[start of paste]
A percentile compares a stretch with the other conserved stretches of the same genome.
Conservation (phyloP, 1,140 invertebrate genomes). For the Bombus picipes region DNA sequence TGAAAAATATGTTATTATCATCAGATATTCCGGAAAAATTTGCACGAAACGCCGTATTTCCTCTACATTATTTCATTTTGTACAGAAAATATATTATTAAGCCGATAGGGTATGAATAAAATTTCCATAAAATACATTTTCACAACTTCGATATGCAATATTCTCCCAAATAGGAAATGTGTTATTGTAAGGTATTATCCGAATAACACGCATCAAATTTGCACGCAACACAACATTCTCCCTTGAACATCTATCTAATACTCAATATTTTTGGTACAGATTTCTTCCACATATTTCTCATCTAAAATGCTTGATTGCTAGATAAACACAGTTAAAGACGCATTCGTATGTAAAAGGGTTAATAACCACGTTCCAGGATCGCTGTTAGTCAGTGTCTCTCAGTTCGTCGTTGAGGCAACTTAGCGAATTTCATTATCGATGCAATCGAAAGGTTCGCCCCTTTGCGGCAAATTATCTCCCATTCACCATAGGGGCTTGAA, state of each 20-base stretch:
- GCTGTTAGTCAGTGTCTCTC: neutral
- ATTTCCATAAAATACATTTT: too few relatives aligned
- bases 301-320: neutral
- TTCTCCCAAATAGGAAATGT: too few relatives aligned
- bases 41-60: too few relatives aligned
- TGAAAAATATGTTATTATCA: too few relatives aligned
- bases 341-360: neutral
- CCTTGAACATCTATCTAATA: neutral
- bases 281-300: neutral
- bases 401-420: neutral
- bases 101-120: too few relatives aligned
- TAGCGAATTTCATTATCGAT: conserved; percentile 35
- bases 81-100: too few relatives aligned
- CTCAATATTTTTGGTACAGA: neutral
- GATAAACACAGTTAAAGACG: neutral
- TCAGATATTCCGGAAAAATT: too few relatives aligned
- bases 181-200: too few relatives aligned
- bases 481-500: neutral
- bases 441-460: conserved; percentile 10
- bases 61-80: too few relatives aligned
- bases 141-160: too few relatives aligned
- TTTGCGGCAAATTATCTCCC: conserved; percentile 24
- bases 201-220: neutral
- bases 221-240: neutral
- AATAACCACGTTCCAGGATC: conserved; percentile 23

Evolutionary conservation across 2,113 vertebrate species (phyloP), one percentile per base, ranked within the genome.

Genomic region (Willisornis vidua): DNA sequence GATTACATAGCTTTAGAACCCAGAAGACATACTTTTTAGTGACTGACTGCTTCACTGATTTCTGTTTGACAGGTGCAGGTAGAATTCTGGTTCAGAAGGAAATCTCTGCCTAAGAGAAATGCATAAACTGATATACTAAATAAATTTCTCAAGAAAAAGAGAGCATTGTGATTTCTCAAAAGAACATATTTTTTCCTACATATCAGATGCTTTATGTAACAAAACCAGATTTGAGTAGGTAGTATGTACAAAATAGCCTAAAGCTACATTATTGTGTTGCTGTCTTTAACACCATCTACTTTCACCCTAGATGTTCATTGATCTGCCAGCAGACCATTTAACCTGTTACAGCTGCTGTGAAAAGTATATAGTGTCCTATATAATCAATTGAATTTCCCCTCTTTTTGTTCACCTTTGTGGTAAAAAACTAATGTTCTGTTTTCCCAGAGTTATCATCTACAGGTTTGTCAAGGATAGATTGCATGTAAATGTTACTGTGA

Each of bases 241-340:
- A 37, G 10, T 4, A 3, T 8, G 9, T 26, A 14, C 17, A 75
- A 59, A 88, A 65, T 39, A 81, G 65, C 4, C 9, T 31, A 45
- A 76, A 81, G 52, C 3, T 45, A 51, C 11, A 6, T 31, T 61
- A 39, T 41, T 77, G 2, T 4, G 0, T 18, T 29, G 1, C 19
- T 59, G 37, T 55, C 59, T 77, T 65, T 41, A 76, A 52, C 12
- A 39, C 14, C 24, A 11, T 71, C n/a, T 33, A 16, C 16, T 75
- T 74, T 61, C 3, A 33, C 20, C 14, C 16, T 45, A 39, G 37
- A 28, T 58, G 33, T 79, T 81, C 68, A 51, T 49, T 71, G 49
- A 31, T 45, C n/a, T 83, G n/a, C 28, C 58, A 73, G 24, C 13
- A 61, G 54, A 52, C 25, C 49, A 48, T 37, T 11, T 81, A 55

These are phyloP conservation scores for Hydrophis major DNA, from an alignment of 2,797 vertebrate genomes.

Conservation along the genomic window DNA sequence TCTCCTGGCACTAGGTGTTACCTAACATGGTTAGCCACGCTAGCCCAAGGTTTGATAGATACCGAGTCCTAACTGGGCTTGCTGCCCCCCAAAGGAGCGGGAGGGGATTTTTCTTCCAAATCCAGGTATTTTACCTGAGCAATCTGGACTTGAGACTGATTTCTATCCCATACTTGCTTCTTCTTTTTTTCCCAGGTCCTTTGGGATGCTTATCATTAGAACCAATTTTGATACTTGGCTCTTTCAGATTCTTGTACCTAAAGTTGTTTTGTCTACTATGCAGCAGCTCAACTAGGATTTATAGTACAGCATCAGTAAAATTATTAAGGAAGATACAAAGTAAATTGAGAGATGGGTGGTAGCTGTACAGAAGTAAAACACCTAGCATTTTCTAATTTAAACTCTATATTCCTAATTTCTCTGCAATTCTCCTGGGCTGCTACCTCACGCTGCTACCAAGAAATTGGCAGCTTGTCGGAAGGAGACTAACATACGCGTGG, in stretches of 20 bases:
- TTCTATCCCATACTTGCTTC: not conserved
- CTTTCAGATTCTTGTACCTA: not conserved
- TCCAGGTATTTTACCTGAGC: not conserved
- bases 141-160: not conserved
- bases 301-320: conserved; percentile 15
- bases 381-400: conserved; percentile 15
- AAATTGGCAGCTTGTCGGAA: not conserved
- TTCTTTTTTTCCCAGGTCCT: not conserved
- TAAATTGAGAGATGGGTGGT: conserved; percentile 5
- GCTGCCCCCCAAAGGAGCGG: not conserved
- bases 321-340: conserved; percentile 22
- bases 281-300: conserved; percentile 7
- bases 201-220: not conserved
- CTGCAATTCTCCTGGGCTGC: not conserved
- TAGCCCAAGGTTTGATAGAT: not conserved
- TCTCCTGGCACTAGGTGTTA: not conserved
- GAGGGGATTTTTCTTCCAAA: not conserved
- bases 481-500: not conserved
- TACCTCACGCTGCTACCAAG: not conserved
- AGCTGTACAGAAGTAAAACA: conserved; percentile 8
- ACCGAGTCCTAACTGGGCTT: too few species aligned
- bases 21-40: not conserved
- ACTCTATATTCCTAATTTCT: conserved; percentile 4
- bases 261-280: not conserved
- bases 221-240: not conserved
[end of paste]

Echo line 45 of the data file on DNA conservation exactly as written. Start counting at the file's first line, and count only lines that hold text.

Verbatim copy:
- TCCAGGTATTTTACCTGAGC: not conserved